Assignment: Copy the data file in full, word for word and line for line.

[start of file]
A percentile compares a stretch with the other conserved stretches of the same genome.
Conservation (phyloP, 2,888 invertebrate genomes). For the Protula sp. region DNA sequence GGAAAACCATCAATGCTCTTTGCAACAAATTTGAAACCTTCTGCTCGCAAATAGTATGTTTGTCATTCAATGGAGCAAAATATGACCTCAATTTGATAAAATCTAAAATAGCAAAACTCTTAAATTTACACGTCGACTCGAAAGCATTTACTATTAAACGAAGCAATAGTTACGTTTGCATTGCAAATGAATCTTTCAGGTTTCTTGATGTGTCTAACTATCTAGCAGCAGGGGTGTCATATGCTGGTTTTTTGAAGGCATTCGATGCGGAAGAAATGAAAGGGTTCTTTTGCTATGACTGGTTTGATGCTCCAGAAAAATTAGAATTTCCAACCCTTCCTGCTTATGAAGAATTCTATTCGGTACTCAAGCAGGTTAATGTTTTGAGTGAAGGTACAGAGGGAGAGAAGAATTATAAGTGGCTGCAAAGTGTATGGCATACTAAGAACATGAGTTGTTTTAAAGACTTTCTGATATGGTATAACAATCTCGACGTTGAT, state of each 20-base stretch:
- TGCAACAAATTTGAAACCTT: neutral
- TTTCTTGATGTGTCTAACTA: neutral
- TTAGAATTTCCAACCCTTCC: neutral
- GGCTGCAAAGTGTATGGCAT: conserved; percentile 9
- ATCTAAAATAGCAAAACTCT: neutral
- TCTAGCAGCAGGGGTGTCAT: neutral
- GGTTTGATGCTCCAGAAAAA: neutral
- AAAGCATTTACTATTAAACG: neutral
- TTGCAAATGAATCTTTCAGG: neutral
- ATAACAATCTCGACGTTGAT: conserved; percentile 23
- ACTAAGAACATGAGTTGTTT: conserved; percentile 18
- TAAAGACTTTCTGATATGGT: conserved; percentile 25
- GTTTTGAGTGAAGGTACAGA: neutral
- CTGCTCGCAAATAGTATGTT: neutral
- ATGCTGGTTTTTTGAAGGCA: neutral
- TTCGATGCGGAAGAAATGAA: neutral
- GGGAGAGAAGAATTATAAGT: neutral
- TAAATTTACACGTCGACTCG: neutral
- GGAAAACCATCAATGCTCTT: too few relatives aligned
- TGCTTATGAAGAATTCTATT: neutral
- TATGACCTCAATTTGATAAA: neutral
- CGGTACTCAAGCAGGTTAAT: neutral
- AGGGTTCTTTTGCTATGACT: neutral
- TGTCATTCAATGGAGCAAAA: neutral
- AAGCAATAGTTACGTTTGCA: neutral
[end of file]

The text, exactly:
A percentile compares a stretch with the other conserved stretches of the same genome.
Conservation (phyloP, 2,888 invertebrate genomes). For the Protula sp. region DNA sequence GGAAAACCATCAATGCTCTTTGCAACAAATTTGAAACCTTCTGCTCGCAAATAGTATGTTTGTCATTCAATGGAGCAAAATATGACCTCAATTTGATAAAATCTAAAATAGCAAAACTCTTAAATTTACACGTCGACTCGAAAGCATTTACTATTAAACGAAGCAATAGTTACGTTTGCATTGCAAATGAATCTTTCAGGTTTCTTGATGTGTCTAACTATCTAGCAGCAGGGGTGTCATATGCTGGTTTTTTGAAGGCATTCGATGCGGAAGAAATGAAAGGGTTCTTTTGCTATGACTGGTTTGATGCTCCAGAAAAATTAGAATTTCCAACCCTTCCTGCTTATGAAGAATTCTATTCGGTACTCAAGCAGGTTAATGTTTTGAGTGAAGGTACAGAGGGAGAGAAGAATTATAAGTGGCTGCAAAGTGTATGGCATACTAAGAACATGAGTTGTTTTAAAGACTTTCTGATATGGTATAACAATCTCGACGTTGAT, state of each 20-base stretch:
- TGCAACAAATTTGAAACCTT: neutral
- TTTCTTGATGTGTCTAACTA: neutral
- TTAGAATTTCCAACCCTTCC: neutral
- GGCTGCAAAGTGTATGGCAT: conserved; percentile 9
- ATCTAAAATAGCAAAACTCT: neutral
- TCTAGCAGCAGGGGTGTCAT: neutral
- GGTTTGATGCTCCAGAAAAA: neutral
- AAAGCATTTACTATTAAACG: neutral
- TTGCAAATGAATCTTTCAGG: neutral
- ATAACAATCTCGACGTTGAT: conserved; percentile 23
- ACTAAGAACATGAGTTGTTT: conserved; percentile 18
- TAAAGACTTTCTGATATGGT: conserved; percentile 25
- GTTTTGAGTGAAGGTACAGA: neutral
- CTGCTCGCAAATAGTATGTT: neutral
- ATGCTGGTTTTTTGAAGGCA: neutral
- TTCGATGCGGAAGAAATGAA: neutral
- GGGAGAGAAGAATTATAAGT: neutral
- TAAATTTACACGTCGACTCG: neutral
- GGAAAACCATCAATGCTCTT: too few relatives aligned
- TGCTTATGAAGAATTCTATT: neutral
- TATGACCTCAATTTGATAAA: neutral
- CGGTACTCAAGCAGGTTAAT: neutral
- AGGGTTCTTTTGCTATGACT: neutral
- TGTCATTCAATGGAGCAAAA: neutral
- AAGCAATAGTTACGTTTGCA: neutral